“Apple has added features that make the iPhone and iPad easily accessible, not only to visually impaired people but also to those with hearing loss and other challenges. The iPhone 4 and the iPad 2, for example, come with VoiceOver, a screen reader for those who can’t read print, as well as FaceTime, video-calling software for people who communicate using sign language. Apple has said that iOS 5—due later this year—will contain improvements to VoiceOver and LED flash and custom vibration settings to let users see and feel when someone is calling.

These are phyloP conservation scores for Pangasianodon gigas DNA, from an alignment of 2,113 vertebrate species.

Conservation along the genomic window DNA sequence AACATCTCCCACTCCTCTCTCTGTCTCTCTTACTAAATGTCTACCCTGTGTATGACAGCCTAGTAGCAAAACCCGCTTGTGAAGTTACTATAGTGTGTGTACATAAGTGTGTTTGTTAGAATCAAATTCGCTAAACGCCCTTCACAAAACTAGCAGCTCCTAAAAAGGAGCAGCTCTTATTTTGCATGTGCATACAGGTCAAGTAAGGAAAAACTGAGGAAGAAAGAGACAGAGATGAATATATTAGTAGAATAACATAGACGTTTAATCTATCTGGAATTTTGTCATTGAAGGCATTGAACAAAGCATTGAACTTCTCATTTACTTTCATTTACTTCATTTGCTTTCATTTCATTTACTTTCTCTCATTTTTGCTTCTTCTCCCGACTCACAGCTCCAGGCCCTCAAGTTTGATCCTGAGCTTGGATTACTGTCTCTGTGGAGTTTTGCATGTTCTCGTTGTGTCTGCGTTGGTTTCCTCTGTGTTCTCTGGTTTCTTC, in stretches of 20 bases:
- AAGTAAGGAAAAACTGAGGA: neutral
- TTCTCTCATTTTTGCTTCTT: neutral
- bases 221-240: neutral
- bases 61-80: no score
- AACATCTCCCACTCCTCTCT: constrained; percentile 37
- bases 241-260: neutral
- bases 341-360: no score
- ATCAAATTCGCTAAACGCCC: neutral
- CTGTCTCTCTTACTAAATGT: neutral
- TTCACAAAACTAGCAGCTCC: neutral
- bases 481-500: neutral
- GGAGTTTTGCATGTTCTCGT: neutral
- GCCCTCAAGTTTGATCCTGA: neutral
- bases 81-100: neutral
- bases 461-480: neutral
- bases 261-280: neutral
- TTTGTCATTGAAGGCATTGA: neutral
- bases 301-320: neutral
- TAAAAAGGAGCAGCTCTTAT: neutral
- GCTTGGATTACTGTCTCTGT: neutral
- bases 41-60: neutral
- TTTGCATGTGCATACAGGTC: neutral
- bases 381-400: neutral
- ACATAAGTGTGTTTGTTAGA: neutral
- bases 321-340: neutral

More such devices as the iPad and iPhone will make their way into the workplace to assist people with physical challenges in the next five years. Disability and aging go hand-in-hand: As baby boomers work past age 65, companies will increasingly face this issue. […]
“Boomers will demand products, services, and workplaces that adapt to their needs and desires,” says Rich Donovan, chief investment officer at WingSail Capital. Crossover technology such as the iPad, which works well both for people with disabilities and the broader consumer market, are the “holy grail” of business and disability efforts and will drive growth in disability-related capital spending, he says.”
The Apple tablet is helping people with disabilities by reading e-mails, voicing directions, and zooming in on text.